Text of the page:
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50s Anniversary of the International Geophysical Year


Our planet appears to be big and sturdy with a world ocean, an atmosphere and a magnetosphere, all form an environment where humanity inhabits and on which it entirely depends. Therefore, a fundamental objective of science is to study the laws governing the ways in which the Earth evolves. This objective has led to the emergence of planetary geophysics, a system of sciences, that study the physical processes governing our planet and its separate regions. The mission of planetary geophysics is to perform research that will help us better understand tornados and earthquakes, the deep structure of the Earth and the eruption of volcanoes, polar auroras and earth tides, ice ages and magnetic storms, ocean currents, and crustal movements. Since the objectives of these research efforts are international, scientists studying the Earth join forces and work together. Geophysicists from all nations must actively cooperate because individually they are unable to draw valid conclusions from their separate scientific investigations.

International Polar Years

In 1875, Austrian geophysicist Karl Weyprecht came up with an idea of an international scientific investigation of the Earth. He wrote that knowledge breakthroughs in geophysics were limited because of the absence of simultaneous investigations in various fields, which would enable making comparisons, but such investigations would be possible only when the countries that had advanced views on the sciences decided to work together and completely exclude any national rivalry (Silkin, Troitskaya & Shebalin, 1962).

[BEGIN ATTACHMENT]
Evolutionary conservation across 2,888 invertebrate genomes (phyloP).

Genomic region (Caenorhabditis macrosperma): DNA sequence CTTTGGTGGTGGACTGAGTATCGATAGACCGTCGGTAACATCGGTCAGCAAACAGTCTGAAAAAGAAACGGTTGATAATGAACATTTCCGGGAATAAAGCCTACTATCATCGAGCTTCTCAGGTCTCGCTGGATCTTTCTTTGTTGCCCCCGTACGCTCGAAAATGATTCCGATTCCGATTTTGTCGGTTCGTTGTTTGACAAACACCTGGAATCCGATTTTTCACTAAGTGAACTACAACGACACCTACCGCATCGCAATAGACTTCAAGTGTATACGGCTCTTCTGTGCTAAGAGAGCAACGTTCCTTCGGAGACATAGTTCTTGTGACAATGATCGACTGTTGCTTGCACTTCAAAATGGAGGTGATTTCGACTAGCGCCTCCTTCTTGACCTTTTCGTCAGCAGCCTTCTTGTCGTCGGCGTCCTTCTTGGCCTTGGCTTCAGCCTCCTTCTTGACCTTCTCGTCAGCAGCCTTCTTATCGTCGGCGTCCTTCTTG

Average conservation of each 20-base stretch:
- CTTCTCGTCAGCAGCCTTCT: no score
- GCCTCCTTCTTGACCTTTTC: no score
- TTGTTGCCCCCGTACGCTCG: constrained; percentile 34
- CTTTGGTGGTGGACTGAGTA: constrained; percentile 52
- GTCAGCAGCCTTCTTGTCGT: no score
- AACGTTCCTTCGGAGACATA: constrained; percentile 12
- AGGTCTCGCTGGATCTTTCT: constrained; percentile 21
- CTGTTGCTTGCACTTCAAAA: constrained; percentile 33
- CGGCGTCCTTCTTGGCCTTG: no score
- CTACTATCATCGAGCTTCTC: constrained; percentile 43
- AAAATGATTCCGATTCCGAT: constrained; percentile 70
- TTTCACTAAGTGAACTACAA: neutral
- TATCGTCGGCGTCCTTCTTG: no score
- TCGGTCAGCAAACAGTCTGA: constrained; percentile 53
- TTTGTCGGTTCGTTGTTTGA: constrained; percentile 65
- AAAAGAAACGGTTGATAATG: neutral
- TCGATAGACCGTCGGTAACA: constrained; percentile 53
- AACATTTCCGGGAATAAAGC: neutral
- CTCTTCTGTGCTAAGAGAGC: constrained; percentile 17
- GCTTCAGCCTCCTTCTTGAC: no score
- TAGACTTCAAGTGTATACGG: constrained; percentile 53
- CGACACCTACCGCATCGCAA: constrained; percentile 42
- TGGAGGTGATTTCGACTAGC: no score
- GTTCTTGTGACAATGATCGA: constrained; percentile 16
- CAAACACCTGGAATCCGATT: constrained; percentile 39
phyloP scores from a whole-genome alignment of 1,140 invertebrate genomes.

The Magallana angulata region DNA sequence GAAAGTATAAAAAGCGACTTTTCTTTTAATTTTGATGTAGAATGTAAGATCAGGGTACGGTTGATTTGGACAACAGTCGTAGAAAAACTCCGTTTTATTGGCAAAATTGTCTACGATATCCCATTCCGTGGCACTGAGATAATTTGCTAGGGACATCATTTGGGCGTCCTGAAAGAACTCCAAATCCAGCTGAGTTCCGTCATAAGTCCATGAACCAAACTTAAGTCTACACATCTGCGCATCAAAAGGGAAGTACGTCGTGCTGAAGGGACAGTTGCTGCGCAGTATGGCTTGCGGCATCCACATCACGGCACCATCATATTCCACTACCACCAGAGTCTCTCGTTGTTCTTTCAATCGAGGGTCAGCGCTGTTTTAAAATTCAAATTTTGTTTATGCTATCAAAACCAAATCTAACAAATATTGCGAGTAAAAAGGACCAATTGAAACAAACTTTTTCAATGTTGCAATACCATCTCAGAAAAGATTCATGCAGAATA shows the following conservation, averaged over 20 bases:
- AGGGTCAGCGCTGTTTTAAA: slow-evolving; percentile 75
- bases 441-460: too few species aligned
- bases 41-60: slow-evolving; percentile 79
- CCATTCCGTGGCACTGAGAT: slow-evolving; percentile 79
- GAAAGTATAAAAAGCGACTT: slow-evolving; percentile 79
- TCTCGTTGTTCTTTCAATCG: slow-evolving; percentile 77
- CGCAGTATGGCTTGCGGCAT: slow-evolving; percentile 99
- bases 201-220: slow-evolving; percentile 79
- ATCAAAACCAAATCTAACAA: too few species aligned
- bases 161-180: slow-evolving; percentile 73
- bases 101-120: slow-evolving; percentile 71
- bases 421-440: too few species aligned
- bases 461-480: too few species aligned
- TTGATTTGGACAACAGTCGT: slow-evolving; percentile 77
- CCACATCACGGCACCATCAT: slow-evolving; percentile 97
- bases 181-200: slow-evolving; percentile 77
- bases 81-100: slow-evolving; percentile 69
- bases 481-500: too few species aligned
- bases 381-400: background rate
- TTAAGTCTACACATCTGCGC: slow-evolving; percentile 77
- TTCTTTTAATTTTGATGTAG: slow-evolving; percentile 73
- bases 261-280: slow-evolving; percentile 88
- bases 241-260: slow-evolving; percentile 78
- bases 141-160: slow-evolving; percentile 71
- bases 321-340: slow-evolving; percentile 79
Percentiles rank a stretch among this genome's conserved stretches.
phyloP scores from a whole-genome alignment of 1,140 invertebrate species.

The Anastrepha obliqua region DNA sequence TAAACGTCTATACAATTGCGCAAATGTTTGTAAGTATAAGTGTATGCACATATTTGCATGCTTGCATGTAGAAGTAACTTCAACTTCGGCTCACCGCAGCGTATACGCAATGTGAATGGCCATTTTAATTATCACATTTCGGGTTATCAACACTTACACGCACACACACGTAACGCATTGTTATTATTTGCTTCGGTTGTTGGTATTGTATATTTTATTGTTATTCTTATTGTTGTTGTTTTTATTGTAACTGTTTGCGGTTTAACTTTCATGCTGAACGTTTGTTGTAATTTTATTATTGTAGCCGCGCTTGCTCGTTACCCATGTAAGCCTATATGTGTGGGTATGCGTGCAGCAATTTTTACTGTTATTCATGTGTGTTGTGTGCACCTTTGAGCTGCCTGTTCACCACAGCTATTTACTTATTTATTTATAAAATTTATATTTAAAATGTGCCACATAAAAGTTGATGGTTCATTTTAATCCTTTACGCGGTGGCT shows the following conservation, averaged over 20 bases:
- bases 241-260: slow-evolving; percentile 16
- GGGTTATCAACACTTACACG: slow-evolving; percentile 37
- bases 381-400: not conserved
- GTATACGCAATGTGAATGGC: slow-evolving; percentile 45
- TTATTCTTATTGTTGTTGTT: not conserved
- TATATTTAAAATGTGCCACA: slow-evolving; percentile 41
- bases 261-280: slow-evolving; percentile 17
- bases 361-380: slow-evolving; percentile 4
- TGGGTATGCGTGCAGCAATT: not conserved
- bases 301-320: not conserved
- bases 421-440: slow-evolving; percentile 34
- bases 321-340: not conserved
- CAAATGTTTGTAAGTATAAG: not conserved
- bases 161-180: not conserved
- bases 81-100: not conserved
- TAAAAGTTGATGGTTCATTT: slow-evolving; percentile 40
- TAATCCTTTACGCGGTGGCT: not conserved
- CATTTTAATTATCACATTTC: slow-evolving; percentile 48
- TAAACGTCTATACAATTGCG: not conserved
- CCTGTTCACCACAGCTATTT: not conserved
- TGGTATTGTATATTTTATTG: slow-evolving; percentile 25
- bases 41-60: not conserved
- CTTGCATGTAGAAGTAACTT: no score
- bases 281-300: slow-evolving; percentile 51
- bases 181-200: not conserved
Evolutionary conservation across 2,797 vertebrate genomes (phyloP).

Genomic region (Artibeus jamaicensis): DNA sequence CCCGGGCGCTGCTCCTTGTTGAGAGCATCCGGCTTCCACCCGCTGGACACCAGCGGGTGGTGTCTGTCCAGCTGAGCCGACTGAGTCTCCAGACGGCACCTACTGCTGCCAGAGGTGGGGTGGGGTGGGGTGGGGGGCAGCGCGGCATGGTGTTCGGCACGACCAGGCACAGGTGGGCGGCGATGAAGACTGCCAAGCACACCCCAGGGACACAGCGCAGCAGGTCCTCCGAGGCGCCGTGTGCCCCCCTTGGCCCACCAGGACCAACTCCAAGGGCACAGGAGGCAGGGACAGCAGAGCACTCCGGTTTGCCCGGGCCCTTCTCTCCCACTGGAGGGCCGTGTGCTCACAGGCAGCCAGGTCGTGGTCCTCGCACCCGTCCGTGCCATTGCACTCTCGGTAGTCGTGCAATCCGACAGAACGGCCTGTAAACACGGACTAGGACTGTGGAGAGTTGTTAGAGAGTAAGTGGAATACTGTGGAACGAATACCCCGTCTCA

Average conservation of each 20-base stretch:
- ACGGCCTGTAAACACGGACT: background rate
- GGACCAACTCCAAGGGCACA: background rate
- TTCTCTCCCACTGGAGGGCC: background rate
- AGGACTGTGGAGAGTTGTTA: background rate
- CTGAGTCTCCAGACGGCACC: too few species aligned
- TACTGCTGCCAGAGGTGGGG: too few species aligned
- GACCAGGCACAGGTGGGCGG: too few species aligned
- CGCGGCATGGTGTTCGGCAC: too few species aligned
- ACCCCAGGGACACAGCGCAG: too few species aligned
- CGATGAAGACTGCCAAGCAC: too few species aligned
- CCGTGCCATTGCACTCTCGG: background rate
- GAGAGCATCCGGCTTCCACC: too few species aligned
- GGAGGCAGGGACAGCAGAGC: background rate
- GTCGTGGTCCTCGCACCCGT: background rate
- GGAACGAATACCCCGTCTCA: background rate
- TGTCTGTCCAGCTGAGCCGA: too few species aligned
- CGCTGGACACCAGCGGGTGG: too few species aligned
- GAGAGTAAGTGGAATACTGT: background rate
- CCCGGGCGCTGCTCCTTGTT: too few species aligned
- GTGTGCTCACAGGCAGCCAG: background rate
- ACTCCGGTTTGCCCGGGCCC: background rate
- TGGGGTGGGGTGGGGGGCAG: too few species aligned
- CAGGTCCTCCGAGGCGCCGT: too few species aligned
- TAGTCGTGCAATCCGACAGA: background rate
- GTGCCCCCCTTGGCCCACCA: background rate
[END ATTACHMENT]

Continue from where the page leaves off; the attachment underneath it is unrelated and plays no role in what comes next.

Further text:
Weyprecht’s views were instrumental in bringing about the First International Polar Year (IPY) of 1882–83. The aim of the First IPY was to study the weather at high northern latitudes, which affects the world’s climate, the movement of drifting ice, and geomagnetic phenomena and the aurora. Twelve countries participated, and numerous expeditions were organized, including 12 to the Arctic and 3 to the Antarctic. By 1898, the results of the observations from the expeditions had been analyzed. They included unique data on drifting ice, the weather, geomagnetic phenomena, and polar lights and laid a foundation for further investigations by geophysicists in the coming years (Isaev, 1983).